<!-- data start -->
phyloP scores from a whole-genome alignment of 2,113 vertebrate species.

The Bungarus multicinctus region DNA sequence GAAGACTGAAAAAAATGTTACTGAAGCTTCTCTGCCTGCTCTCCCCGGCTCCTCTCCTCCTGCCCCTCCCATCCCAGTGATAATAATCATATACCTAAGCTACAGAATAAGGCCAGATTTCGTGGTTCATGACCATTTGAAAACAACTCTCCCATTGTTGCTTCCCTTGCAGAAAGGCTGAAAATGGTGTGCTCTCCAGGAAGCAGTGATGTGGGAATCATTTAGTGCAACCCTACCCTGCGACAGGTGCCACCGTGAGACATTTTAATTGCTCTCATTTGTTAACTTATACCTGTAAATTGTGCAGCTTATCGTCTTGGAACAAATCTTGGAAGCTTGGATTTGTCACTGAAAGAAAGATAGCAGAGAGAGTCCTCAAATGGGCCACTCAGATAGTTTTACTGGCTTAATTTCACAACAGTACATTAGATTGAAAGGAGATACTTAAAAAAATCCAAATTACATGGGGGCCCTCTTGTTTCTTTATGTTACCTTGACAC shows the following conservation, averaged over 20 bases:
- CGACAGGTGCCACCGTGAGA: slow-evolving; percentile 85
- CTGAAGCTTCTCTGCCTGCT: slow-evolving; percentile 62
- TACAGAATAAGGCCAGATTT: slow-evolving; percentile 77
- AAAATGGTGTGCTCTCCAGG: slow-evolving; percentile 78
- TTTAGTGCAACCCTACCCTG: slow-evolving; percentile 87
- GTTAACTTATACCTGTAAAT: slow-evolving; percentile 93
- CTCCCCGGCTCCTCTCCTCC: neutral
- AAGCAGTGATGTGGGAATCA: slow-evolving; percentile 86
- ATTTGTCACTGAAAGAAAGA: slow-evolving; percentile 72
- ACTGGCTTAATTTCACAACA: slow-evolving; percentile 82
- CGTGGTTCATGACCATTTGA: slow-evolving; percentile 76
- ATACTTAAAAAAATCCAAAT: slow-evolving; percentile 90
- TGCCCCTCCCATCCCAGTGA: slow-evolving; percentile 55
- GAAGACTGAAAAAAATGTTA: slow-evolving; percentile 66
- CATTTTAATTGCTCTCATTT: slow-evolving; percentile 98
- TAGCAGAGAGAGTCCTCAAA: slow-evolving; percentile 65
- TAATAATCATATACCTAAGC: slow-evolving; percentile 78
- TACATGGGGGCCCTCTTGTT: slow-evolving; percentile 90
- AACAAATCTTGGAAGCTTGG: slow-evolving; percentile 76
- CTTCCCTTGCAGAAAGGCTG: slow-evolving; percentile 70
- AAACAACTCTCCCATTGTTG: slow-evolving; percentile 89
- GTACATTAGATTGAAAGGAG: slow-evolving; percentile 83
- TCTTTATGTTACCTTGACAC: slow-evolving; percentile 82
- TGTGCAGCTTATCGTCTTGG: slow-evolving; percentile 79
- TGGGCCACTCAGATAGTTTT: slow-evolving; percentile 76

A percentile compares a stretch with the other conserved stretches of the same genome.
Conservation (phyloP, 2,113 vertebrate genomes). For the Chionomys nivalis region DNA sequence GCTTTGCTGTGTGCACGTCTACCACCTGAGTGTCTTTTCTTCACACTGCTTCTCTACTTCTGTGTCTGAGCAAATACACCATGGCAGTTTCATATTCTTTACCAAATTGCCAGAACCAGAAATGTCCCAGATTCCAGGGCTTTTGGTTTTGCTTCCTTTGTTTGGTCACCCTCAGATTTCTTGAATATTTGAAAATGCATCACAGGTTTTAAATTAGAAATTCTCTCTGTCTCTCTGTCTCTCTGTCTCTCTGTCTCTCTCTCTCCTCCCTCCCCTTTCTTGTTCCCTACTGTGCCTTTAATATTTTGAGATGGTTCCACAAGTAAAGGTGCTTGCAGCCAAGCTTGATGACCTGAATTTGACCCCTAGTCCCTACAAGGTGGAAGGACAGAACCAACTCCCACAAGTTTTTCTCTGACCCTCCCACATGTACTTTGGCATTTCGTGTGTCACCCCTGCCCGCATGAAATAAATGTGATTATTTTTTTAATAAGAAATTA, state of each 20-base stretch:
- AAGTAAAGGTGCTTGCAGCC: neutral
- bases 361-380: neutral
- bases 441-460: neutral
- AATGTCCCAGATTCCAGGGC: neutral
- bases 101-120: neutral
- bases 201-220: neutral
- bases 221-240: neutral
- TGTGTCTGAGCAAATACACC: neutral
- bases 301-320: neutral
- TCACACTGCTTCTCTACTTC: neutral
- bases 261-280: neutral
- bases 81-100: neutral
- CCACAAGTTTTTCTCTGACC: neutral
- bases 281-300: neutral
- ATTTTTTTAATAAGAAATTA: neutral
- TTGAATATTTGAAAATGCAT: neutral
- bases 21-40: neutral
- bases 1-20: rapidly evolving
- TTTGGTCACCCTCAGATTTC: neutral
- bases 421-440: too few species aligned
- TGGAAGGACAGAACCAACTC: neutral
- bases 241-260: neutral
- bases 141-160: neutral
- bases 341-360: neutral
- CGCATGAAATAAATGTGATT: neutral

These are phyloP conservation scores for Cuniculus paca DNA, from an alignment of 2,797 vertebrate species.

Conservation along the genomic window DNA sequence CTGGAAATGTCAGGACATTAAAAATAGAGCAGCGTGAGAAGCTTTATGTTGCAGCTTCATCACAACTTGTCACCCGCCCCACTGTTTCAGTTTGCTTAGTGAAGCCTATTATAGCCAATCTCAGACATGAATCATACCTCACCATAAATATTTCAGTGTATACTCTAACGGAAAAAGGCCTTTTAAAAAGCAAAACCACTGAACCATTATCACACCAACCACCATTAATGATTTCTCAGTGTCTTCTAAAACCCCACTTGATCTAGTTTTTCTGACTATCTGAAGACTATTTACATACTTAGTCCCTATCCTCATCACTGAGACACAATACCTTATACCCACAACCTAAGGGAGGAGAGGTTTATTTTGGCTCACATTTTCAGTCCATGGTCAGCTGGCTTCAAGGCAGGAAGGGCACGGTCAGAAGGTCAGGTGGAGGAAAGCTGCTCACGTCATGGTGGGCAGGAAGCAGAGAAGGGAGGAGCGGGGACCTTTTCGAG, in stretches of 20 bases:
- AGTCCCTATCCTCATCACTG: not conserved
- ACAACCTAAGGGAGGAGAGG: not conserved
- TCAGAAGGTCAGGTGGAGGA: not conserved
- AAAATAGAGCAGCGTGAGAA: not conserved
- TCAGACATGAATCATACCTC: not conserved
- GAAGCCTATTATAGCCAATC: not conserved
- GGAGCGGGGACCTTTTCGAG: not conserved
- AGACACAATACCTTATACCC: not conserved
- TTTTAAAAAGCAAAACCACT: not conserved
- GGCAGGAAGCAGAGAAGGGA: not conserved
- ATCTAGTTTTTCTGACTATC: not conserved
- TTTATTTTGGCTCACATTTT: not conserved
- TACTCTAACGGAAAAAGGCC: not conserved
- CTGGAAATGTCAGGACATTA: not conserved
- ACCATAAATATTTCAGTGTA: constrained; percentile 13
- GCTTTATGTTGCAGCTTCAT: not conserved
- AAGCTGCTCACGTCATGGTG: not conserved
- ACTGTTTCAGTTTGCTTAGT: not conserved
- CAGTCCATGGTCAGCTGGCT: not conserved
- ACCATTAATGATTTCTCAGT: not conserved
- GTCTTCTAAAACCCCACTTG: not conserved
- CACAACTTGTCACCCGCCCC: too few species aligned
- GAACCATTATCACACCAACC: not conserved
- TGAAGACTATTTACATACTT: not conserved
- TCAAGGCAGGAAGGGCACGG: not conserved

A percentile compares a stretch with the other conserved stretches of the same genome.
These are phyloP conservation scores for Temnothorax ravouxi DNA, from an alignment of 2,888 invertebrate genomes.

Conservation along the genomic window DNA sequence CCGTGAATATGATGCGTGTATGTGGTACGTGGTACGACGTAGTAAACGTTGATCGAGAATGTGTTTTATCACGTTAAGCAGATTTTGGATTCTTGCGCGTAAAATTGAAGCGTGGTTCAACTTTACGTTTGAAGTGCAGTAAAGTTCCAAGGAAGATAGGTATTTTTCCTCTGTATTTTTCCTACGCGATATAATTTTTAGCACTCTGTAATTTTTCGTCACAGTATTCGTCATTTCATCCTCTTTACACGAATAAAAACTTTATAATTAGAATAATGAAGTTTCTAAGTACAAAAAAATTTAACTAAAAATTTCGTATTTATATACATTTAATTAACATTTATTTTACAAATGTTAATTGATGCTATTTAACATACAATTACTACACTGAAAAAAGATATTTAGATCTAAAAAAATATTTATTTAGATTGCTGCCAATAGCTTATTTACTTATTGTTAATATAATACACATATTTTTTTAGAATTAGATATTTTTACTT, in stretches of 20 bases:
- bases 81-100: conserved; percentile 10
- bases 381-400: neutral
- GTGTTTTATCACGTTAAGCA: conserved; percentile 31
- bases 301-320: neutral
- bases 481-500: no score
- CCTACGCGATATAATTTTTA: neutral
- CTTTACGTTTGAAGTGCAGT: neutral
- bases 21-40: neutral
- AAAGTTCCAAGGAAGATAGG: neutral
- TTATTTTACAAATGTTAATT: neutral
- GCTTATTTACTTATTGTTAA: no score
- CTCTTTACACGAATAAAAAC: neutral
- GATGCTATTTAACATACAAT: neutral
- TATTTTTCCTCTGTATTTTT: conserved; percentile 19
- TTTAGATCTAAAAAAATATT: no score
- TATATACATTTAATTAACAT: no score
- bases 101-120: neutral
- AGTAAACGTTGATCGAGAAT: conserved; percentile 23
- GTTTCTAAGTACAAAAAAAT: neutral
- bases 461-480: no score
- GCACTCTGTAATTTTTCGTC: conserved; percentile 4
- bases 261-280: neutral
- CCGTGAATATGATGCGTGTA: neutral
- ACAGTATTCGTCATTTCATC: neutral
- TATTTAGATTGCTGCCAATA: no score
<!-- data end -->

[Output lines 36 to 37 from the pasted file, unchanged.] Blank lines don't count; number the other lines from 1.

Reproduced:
- bases 221-240: neutral
- TGTGTCTGAGCAAATACACC: neutral